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Hedgehog inhibition prolongs survival in a genetically engineered mouse model of pancreatic cancer
  1. Georg Feldmann (gfeldma4{at}jhmi.edu)
  1. Johns Hopkins University, United States
    1. Nils Habbe (nhabbe2{at}jhmi.edu)
    1. Johns Hopkins University, United States
      1. Surajit Dhara (sdhara1{at}jhmi.edu)
      1. Johns Hopkins University, United States
        1. Savita Bisht (sbisht1{at}jhmi.edu)
        1. Johns Hopkins University, United States
          1. Hector Alvarez (halvare1{at}jhmi.edu)
          1. Johns Hopkins University, United States
            1. Volker Fendrich (fendrich{at}med.uni-marburg.de)
            1. Philipps-Universitaet Marburg, Germany
              1. Robert Beaty (rbeaty1{at}jhmi.edu)
              1. Johns Hopkins University, United States
                1. Michael Mullendore (mmullen7{at}jhmi.edu)
                1. Johns Hopkins University, United States
                  1. Collins Karikari (ckarika1{at}jhmi.edu)
                  1. Johns Hopkins University, United States
                    1. nabeel Bardeesy (bardeesy.nabeel{at}mgh.harvard.edu)
                    1. Harvard Medical School, United States
                      1. Michel M. Oullette (mouellet3{at}yahoo.com)
                      1. University of Nebraska Medical Center, United States
                        1. Wayne Yu (wyu8{at}jhmi.edu)
                        1. Johns Hopkins University, United States
                          1. Anirban Maitra (amaitra1{at}jhmi.edu)
                          1. Johns Hopkins University, United States

                            Abstract

                            Background and aims: Pancreatic cancer is among the most dismal of human malignancies. Current therapeutic strategies are virtually ineffective in controlling advanced, metastatic disease. Recent evidence suggests that the Hedgehog signaling pathway is aberrantly reactivated in the majority of pancreatic cancers, and that Hedgehog blockade has the potential to prevent disease progression and metastatic spread.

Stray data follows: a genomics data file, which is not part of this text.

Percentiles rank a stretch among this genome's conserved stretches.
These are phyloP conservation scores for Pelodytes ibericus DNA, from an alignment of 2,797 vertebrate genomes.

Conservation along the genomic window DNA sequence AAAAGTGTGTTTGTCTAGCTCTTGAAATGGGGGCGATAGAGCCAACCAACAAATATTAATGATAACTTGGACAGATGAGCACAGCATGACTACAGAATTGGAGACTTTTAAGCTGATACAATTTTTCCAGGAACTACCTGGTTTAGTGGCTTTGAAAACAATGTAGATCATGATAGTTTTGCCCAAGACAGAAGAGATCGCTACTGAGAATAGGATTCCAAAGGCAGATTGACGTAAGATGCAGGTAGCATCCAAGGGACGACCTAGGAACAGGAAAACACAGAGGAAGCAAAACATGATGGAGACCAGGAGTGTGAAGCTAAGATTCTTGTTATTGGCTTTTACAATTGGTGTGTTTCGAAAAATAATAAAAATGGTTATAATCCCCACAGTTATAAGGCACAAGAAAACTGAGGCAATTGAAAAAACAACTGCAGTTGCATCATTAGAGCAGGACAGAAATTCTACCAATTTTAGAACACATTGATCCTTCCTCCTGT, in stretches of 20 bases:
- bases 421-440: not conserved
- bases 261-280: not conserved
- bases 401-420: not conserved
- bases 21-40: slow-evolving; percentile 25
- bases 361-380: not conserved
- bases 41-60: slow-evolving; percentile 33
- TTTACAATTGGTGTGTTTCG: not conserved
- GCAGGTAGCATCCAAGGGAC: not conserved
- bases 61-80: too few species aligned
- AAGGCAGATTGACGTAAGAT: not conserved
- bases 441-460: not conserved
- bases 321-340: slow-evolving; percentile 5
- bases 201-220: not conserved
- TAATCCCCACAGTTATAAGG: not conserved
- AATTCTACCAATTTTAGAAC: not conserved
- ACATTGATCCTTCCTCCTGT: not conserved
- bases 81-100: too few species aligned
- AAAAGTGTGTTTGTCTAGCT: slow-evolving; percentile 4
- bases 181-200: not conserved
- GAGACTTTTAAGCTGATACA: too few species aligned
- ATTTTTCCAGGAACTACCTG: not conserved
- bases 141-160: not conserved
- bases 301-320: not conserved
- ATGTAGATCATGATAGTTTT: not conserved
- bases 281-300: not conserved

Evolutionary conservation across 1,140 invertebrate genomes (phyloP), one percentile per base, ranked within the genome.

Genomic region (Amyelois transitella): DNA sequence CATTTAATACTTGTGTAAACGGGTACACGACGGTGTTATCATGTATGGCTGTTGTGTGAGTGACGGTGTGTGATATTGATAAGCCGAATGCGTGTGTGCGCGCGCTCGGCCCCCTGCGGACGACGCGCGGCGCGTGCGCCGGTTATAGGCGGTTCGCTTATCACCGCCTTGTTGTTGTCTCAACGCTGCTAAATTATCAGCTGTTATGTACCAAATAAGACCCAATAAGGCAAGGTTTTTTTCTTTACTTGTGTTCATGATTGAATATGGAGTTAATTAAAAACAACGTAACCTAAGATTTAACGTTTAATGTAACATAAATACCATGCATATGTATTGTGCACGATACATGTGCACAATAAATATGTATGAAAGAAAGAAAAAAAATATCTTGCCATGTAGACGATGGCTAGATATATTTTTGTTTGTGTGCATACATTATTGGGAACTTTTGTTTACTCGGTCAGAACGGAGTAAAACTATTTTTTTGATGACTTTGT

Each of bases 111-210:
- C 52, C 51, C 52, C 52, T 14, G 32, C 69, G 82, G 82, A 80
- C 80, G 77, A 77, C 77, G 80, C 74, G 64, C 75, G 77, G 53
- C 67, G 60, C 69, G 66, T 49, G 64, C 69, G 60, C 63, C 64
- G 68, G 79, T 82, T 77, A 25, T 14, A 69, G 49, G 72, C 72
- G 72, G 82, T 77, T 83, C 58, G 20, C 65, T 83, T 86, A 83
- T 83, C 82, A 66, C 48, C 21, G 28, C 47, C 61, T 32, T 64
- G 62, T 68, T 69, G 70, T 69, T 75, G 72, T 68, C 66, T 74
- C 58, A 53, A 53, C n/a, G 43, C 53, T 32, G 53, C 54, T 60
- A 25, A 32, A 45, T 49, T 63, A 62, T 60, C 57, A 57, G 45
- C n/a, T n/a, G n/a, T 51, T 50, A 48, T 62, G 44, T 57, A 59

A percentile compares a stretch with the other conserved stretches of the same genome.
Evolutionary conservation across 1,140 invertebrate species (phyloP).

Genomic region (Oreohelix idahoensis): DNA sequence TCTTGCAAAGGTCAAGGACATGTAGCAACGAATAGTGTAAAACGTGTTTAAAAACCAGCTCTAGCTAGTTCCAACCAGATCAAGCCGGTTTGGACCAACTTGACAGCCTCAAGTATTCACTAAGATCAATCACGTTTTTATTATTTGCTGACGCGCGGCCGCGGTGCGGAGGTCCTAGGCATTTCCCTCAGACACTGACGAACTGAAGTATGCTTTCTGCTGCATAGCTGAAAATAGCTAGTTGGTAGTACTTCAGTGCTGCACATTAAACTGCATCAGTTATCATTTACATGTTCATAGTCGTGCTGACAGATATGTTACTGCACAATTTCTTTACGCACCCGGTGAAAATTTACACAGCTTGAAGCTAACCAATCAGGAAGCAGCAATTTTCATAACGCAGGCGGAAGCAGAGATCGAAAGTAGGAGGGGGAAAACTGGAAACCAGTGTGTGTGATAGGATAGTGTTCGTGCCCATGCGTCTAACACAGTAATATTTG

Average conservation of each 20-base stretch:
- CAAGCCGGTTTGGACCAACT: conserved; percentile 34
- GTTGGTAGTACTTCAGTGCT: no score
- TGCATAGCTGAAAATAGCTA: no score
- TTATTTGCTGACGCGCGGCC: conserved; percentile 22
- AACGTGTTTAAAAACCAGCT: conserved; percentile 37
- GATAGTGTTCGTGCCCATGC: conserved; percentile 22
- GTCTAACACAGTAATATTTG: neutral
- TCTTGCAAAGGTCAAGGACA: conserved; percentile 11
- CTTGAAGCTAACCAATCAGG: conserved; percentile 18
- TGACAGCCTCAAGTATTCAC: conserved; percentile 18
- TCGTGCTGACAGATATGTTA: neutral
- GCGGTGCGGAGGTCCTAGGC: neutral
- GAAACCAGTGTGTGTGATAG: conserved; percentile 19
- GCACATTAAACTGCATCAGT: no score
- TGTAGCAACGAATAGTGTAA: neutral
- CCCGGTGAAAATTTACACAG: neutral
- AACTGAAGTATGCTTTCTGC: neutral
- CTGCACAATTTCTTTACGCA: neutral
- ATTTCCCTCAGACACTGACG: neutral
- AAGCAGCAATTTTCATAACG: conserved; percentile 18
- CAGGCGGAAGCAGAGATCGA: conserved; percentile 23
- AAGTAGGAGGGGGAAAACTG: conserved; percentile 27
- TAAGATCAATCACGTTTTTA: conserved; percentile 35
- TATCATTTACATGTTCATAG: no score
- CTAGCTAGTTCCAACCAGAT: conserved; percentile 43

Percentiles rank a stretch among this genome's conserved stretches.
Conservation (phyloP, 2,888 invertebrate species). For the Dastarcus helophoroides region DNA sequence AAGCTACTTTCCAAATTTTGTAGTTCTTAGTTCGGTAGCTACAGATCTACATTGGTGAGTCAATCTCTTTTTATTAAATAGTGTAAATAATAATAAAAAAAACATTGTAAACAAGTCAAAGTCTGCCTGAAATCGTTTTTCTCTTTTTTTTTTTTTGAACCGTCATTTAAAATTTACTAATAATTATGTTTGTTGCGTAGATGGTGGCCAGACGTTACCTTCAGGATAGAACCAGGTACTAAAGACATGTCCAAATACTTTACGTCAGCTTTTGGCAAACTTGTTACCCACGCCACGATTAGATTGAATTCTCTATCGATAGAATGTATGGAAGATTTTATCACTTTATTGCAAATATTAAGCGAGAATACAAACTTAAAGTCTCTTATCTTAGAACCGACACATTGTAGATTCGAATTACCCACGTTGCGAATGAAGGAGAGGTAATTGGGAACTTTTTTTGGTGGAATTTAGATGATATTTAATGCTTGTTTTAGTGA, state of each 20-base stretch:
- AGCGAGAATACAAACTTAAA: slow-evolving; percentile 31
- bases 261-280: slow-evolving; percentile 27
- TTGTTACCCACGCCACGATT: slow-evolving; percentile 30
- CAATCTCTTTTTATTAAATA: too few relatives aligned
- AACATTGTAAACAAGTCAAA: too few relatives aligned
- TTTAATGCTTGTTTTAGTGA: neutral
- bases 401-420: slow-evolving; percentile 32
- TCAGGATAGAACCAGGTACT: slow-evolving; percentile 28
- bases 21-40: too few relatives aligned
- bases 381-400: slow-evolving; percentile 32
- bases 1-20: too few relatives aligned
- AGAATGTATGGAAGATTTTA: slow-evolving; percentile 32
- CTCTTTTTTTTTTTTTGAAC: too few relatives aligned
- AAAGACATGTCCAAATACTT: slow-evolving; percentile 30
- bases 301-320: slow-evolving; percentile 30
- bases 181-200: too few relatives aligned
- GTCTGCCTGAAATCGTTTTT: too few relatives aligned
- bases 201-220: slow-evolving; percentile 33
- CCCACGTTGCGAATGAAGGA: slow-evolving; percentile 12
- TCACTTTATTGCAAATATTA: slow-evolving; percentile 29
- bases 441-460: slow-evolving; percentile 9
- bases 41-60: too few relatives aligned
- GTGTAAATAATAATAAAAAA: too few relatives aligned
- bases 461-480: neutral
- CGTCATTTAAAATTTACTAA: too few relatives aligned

Methods: Here we show that the Hedgehog pathway is activated in the Pdx1-Cre; LsL-KrasG12D; Ink4a/Arflox/lox transgenic mouse model of pancreatic cancer. The effect of Hedgehog pathway inhibition on survival was determined by continuous application of the small molecule smoothened antagonist cyclopamine. Microarray analysis was performed on non-malignant human pancreatic ductal cells overexpressing Gli1 in order to screen for downstream Hedgehog target genes likely involved in pancreatic cancer progression.

                            Results: Hedgehog inhibition with cyclopamine significantly prolonged median survival in the used transgenic mouse model (67 vs. 61 days; p=0.026). In vitro data indicated that Hedgehog-activation might at least in part be ascribed to oncogenic Kras signaling. Microarray analysis identified 26 potential Hedgehog target genes that had previously been found to be overexpressed in pancreatic cancer. Five of them, BIRC3, COL11A1, NNMT, PLAU and TGM2 had been described as upregulated in more than one global gene expression analysis before.

                            Conclusion: This study provides another line of evidence, that Hedgehog signaling is a valid target for the development of novel therapeutics for pancreatic cancer that might be worth soon to be evaluated in a clinical setting.

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